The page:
–Ludwig von Mises, The Anti-Capitalistic Mentality

A Question to Krugman — from an Austrian “Renegade” Professor

Paul Krugman’s jejune column querying Austrians on their view of money market mutual funds (MMMFs) — as if they have never thought or written about the subject — has been roundly skewered by Austrians here and here. But I have a question for Krugman: Why, Paul, would you be interested in the least about what Austrians think about anything?

To understand the significance of this question and the momentous implications of Krugman’s answer, we need to go back to Krugman’s typology of economists. This question is significant because, according to Krugman’s view in his book Peddling Prosperity (1994), “there are two different kinds of economists . . . professors and policy entrepreneurs,” and they are ”radically distinct species.”

The “professors” are academic economists. Like “ostriches and penguins” the professors are “slightly ridiculous.” They write papers that are densely packed with indecipherable mathematics and jargon, and “most of these papers are not worth reading.” In fact they are written not to be widely read but merely to impress the author’s colleagues with his cleverness. The ideas advanced in these papers are not original or definitive explanations of how the economy actually works, but rather “ingenious elaboration without fundamental innovation” — “old wine in new bottles, usually with fancier mathematical labels.” All of this Krugman freely concedes. Ah, but if one would only back up far enough and view the proceedings from a distance, he would see that the professors are engaged in an “enterprise that steadily adds to our knowledge.” The truth is that economics is a “primitive science,” akin to medical science at the end of the nineteenth century, when physicians knew basically how the body worked and not much more.  True these primitive medical scientists were able to  advise how to prevent some diseases and what quack procedures and medicines to avoid, but they could not cure very many diseases. So it is with economics professors today who know a lot about how the economy works. They can even definitively advise how to prevent hyperinflation and in most cases how to avoid depressions. But there is much that remains a mystery to these primitive practitioners of the dismal science. In particular, “they don’t know how to make a poor country rich or bring back the magic of economic growth when it seems to have gone away.”

Oh yeah, and one more thing about members of the professoriate: they mainly write for other professors and rarely make appearances on TV. When they do address the lay public they seldom make definitive pronouncements on policy issues. They are nothing if not humble in the face of their acute awareness of the limitations of knowledge imposed by the primitive state of their science.  (By the way this hardly sounds like Krugman the New York Times “Conscience of a Liberal” columnist so beloved of the Democratic left — but that is a story for another day.)

“Policy entrepreneurs,” according to Krugman, are a different breed altogether. They write books mainly for the public and appear on TV.  They strive to influence public opinion and economic policy. While many are journalists, financial pundits, and lawyers, some have PhDs in economics and jobs as economics professors, just not at the right kinds of academic institutions. For example, they may habitate at ”unorthodox environments like Harvard’s Kennedy School.” But the feature that essentially distinguishes a policy entrepreneur from a professor is the language that he speaks and the audience that he mainly addresses. When addressing the public, the former speaks plainly and offers “unambiguos diagnoses” where the latter is “uncertain.” The mind of the policy entrepreneur is unclouded by “existing economic theories,” while that of the professor is teeming with  inhibitions imposed by these theories against expressing anything with certitude. Krugman points to supply-siders Arthur Laffer and Robert Mundell on the right and Lester Thurow, Robert Reich and John Kenneth Galbraith on the left as epitomizing the academic qua “policy entrpreneur.”  He at one point refers to supply-side academics as “renegade professors.”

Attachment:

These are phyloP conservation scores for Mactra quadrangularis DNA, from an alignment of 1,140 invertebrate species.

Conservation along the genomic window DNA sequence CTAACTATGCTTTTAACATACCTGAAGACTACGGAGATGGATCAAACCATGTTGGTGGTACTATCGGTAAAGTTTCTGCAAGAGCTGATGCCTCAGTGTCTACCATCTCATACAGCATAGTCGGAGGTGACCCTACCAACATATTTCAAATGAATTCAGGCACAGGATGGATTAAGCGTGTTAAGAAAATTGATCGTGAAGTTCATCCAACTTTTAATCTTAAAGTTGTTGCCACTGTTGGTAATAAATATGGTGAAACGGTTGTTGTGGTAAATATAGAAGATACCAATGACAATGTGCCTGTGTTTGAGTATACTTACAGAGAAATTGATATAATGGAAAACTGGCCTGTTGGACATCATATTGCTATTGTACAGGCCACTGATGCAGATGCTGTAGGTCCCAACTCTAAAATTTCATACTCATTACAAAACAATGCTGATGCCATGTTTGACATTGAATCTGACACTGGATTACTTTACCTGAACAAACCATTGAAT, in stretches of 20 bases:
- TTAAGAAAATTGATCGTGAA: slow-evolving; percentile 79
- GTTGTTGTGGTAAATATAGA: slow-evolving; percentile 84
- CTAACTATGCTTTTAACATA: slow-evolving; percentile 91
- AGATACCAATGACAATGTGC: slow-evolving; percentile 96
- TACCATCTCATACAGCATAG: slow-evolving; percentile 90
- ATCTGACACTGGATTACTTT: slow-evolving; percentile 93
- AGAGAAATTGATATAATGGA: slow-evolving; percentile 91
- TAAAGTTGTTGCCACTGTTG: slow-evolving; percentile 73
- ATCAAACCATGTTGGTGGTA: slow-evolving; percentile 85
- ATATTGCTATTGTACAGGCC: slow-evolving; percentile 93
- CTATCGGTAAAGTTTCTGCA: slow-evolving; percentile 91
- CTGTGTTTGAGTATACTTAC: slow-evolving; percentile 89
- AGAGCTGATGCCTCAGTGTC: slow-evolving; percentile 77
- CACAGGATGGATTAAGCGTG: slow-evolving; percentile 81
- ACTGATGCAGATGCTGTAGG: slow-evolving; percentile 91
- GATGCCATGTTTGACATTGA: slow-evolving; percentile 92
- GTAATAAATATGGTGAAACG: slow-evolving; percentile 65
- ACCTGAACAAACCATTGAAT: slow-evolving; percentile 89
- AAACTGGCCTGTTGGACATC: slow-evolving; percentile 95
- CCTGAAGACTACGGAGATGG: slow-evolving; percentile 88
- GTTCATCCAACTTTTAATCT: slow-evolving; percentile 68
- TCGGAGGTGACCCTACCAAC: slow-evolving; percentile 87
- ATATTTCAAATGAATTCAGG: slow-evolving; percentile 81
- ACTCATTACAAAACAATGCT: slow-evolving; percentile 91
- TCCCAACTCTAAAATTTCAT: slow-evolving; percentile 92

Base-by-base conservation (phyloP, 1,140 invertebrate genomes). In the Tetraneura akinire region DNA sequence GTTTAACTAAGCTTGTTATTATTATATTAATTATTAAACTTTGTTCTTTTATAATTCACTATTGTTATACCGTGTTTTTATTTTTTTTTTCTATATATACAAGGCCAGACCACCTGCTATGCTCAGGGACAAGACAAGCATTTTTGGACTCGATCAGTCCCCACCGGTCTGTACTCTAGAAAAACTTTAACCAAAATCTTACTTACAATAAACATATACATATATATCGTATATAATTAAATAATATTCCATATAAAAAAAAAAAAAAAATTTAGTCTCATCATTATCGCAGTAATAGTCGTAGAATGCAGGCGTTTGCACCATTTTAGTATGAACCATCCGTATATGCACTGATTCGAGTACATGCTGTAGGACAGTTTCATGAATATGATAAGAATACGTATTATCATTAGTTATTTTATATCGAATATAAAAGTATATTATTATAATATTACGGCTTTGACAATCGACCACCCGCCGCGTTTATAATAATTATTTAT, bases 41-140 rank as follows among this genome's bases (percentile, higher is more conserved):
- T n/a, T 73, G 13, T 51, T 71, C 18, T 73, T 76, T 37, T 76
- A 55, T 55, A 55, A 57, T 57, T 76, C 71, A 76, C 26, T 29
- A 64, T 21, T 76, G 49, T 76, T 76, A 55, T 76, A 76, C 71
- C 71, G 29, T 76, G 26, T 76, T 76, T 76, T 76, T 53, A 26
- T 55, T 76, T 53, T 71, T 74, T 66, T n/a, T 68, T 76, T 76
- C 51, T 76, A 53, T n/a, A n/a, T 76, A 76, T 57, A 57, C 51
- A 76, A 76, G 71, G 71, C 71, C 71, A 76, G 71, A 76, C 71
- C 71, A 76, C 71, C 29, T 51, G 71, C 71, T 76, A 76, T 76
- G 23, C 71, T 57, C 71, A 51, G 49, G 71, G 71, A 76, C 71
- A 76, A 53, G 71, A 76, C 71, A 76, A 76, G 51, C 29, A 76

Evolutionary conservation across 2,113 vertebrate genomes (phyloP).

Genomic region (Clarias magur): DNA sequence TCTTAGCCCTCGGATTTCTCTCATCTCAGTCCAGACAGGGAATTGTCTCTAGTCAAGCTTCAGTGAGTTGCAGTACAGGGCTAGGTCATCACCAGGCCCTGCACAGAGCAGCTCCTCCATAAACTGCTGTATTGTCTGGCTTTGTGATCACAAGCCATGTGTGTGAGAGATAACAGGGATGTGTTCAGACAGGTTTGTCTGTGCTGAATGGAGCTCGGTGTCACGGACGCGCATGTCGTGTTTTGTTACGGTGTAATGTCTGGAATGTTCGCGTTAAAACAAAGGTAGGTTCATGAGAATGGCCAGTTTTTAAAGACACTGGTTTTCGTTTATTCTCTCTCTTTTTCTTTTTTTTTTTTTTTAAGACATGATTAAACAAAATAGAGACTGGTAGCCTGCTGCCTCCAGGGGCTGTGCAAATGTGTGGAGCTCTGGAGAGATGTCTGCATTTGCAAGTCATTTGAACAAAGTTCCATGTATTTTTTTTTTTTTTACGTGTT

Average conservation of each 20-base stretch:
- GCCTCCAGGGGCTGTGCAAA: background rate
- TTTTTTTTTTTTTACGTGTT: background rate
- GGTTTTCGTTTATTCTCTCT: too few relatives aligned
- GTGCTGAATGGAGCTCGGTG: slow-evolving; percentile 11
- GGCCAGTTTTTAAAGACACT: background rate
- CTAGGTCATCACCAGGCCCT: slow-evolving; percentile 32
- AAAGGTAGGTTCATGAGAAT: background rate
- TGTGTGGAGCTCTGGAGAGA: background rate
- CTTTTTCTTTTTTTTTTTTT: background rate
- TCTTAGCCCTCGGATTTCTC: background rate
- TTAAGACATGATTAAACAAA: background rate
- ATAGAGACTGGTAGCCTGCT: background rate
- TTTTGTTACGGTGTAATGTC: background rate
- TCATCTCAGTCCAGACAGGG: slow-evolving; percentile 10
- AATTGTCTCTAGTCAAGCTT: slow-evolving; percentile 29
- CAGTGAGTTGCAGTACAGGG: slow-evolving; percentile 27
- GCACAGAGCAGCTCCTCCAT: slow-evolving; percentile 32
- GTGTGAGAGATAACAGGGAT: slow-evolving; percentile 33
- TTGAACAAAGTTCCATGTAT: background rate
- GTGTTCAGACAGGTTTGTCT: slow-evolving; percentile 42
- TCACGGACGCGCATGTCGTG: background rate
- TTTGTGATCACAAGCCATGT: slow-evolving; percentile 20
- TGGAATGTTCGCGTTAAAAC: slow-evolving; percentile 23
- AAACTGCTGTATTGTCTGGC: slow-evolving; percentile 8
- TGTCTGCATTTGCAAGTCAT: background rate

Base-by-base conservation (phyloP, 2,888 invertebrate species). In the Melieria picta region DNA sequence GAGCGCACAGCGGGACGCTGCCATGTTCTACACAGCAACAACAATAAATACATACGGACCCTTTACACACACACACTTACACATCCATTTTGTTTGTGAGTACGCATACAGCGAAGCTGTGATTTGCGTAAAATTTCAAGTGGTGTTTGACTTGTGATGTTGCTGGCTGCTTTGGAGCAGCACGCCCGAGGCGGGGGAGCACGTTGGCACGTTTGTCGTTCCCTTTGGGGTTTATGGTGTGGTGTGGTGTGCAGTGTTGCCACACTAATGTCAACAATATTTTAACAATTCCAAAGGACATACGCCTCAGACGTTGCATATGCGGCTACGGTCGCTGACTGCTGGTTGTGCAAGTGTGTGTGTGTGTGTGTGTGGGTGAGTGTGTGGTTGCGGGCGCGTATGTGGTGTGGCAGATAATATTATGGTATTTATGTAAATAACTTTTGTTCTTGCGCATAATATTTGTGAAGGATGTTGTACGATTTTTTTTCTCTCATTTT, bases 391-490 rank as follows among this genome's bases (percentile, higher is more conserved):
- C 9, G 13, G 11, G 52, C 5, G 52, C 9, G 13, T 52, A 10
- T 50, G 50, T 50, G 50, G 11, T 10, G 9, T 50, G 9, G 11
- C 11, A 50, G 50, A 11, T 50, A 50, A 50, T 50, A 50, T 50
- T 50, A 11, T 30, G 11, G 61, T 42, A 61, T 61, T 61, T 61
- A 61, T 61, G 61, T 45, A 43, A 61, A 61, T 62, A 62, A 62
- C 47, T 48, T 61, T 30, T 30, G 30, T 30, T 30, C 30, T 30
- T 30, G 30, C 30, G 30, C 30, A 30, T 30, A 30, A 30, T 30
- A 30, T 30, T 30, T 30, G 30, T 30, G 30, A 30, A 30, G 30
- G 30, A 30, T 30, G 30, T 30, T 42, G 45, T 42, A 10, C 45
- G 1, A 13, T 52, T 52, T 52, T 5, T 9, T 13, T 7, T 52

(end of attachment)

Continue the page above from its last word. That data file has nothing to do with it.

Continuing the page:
Now, in Krugman’s aforementioned column, it is clear that he regards Austrian economists as nothing more than the benighted “policy entrepreneurs” orchestrating Ron Paul’s campaign for sound money and a free market banking system. So to reiterate my question to Krugman in a slightly different form: Why would an eminent, Nobel laureate, Ivy League “professor” like youself care one whit about the views of putative “renegade professors” like the Austrians who reject modern macroeconomics root and branch and aggressively seek to disseminate this view to the public as well as to the rest of the economics profession?

However Krugman chooses to answer this question — and I hope that he does — it is clear that the “existing economic theories” that he so vehemently defended in the 1990s have failed abysmally in preventing or explaining the financial crisis. As a result Krugman and the rest of the establishment macroeconomic “professors” have been catapulted back in time to embrace the crude and discredited ultra-Keynesian policy of inflating our way back to prosperity. Indeed we renegade Austrian professors  have the only correct diagnosis and cure for the present economic stagnation — and I am certain of that.